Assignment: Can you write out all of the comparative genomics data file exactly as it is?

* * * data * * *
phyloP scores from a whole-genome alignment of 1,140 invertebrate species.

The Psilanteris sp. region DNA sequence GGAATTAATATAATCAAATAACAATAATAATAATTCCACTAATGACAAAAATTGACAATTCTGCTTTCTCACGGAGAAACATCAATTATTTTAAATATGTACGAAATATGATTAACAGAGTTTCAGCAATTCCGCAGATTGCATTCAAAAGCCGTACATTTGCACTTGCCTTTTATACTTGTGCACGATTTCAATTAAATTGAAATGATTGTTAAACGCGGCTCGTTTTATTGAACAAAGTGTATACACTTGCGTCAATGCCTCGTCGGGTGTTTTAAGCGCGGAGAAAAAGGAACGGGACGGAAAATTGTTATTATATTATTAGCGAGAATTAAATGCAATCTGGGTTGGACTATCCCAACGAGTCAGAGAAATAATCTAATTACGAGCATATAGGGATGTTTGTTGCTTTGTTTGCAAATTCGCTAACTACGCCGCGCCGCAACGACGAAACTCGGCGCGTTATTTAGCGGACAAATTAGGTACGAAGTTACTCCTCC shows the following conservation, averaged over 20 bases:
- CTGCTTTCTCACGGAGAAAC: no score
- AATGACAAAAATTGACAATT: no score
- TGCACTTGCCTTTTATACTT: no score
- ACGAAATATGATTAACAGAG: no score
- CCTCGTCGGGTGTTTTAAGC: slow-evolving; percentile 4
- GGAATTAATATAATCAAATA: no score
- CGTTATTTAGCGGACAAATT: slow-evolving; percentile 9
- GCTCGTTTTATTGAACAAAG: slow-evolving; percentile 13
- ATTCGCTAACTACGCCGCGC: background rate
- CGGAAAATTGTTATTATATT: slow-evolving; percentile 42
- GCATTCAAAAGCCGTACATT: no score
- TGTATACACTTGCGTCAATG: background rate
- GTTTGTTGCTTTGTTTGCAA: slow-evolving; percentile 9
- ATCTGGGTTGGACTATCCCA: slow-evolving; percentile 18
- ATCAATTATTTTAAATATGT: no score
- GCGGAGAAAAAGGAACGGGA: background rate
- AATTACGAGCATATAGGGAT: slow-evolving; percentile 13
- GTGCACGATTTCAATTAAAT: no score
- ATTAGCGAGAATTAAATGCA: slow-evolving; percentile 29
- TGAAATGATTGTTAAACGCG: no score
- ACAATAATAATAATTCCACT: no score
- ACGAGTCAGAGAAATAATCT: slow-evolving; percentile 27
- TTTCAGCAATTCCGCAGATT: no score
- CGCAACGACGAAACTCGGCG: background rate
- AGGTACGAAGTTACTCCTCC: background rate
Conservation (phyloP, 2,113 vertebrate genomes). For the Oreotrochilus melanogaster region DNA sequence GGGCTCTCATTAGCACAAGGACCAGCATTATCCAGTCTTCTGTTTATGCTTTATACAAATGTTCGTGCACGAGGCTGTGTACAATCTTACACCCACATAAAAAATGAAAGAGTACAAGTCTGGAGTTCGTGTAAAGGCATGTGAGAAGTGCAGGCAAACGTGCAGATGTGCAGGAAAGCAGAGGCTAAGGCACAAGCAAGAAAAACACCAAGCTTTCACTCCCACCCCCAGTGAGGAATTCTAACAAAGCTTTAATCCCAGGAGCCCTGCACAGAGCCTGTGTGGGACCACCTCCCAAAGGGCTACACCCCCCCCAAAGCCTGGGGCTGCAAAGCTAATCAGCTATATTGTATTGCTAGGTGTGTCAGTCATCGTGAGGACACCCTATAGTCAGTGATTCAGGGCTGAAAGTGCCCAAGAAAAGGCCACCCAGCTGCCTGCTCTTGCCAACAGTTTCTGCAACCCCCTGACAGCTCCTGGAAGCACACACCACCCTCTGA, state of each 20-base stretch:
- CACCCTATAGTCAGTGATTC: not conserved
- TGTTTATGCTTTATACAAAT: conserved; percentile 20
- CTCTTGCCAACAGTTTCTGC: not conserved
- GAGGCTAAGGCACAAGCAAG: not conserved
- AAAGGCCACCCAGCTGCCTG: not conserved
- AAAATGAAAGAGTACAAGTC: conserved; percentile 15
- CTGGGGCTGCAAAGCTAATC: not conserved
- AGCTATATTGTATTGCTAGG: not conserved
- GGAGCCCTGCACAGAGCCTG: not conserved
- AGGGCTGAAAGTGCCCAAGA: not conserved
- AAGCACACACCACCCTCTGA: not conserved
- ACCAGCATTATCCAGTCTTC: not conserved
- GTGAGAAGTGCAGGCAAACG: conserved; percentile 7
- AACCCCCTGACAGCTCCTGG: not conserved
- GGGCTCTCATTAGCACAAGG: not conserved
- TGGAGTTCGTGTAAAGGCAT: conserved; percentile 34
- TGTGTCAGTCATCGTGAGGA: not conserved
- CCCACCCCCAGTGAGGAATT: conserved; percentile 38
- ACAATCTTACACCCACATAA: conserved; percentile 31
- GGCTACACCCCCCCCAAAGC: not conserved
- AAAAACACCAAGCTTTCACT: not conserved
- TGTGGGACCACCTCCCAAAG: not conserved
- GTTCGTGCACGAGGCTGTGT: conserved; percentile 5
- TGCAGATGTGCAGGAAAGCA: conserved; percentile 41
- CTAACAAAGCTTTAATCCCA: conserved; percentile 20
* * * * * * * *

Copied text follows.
phyloP scores from a whole-genome alignment of 1,140 invertebrate species.

The Psilanteris sp. region DNA sequence GGAATTAATATAATCAAATAACAATAATAATAATTCCACTAATGACAAAAATTGACAATTCTGCTTTCTCACGGAGAAACATCAATTATTTTAAATATGTACGAAATATGATTAACAGAGTTTCAGCAATTCCGCAGATTGCATTCAAAAGCCGTACATTTGCACTTGCCTTTTATACTTGTGCACGATTTCAATTAAATTGAAATGATTGTTAAACGCGGCTCGTTTTATTGAACAAAGTGTATACACTTGCGTCAATGCCTCGTCGGGTGTTTTAAGCGCGGAGAAAAAGGAACGGGACGGAAAATTGTTATTATATTATTAGCGAGAATTAAATGCAATCTGGGTTGGACTATCCCAACGAGTCAGAGAAATAATCTAATTACGAGCATATAGGGATGTTTGTTGCTTTGTTTGCAAATTCGCTAACTACGCCGCGCCGCAACGACGAAACTCGGCGCGTTATTTAGCGGACAAATTAGGTACGAAGTTACTCCTCC shows the following conservation, averaged over 20 bases:
- CTGCTTTCTCACGGAGAAAC: no score
- AATGACAAAAATTGACAATT: no score
- TGCACTTGCCTTTTATACTT: no score
- ACGAAATATGATTAACAGAG: no score
- CCTCGTCGGGTGTTTTAAGC: slow-evolving; percentile 4
- GGAATTAATATAATCAAATA: no score
- CGTTATTTAGCGGACAAATT: slow-evolving; percentile 9
- GCTCGTTTTATTGAACAAAG: slow-evolving; percentile 13
- ATTCGCTAACTACGCCGCGC: background rate
- CGGAAAATTGTTATTATATT: slow-evolving; percentile 42
- GCATTCAAAAGCCGTACATT: no score
- TGTATACACTTGCGTCAATG: background rate
- GTTTGTTGCTTTGTTTGCAA: slow-evolving; percentile 9
- ATCTGGGTTGGACTATCCCA: slow-evolving; percentile 18
- ATCAATTATTTTAAATATGT: no score
- GCGGAGAAAAAGGAACGGGA: background rate
- AATTACGAGCATATAGGGAT: slow-evolving; percentile 13
- GTGCACGATTTCAATTAAAT: no score
- ATTAGCGAGAATTAAATGCA: slow-evolving; percentile 29
- TGAAATGATTGTTAAACGCG: no score
- ACAATAATAATAATTCCACT: no score
- ACGAGTCAGAGAAATAATCT: slow-evolving; percentile 27
- TTTCAGCAATTCCGCAGATT: no score
- CGCAACGACGAAACTCGGCG: background rate
- AGGTACGAAGTTACTCCTCC: background rate
Conservation (phyloP, 2,113 vertebrate genomes). For the Oreotrochilus melanogaster region DNA sequence GGGCTCTCATTAGCACAAGGACCAGCATTATCCAGTCTTCTGTTTATGCTTTATACAAATGTTCGTGCACGAGGCTGTGTACAATCTTACACCCACATAAAAAATGAAAGAGTACAAGTCTGGAGTTCGTGTAAAGGCATGTGAGAAGTGCAGGCAAACGTGCAGATGTGCAGGAAAGCAGAGGCTAAGGCACAAGCAAGAAAAACACCAAGCTTTCACTCCCACCCCCAGTGAGGAATTCTAACAAAGCTTTAATCCCAGGAGCCCTGCACAGAGCCTGTGTGGGACCACCTCCCAAAGGGCTACACCCCCCCCAAAGCCTGGGGCTGCAAAGCTAATCAGCTATATTGTATTGCTAGGTGTGTCAGTCATCGTGAGGACACCCTATAGTCAGTGATTCAGGGCTGAAAGTGCCCAAGAAAAGGCCACCCAGCTGCCTGCTCTTGCCAACAGTTTCTGCAACCCCCTGACAGCTCCTGGAAGCACACACCACCCTCTGA, state of each 20-base stretch:
- CACCCTATAGTCAGTGATTC: not conserved
- TGTTTATGCTTTATACAAAT: conserved; percentile 20
- CTCTTGCCAACAGTTTCTGC: not conserved
- GAGGCTAAGGCACAAGCAAG: not conserved
- AAAGGCCACCCAGCTGCCTG: not conserved
- AAAATGAAAGAGTACAAGTC: conserved; percentile 15
- CTGGGGCTGCAAAGCTAATC: not conserved
- AGCTATATTGTATTGCTAGG: not conserved
- GGAGCCCTGCACAGAGCCTG: not conserved
- AGGGCTGAAAGTGCCCAAGA: not conserved
- AAGCACACACCACCCTCTGA: not conserved
- ACCAGCATTATCCAGTCTTC: not conserved
- GTGAGAAGTGCAGGCAAACG: conserved; percentile 7
- AACCCCCTGACAGCTCCTGG: not conserved
- GGGCTCTCATTAGCACAAGG: not conserved
- TGGAGTTCGTGTAAAGGCAT: conserved; percentile 34
- TGTGTCAGTCATCGTGAGGA: not conserved
- CCCACCCCCAGTGAGGAATT: conserved; percentile 38
- ACAATCTTACACCCACATAA: conserved; percentile 31
- GGCTACACCCCCCCCAAAGC: not conserved
- AAAAACACCAAGCTTTCACT: not conserved
- TGTGGGACCACCTCCCAAAG: not conserved
- GTTCGTGCACGAGGCTGTGT: conserved; percentile 5
- TGCAGATGTGCAGGAAAGCA: conserved; percentile 41
- CTAACAAAGCTTTAATCCCA: conserved; percentile 20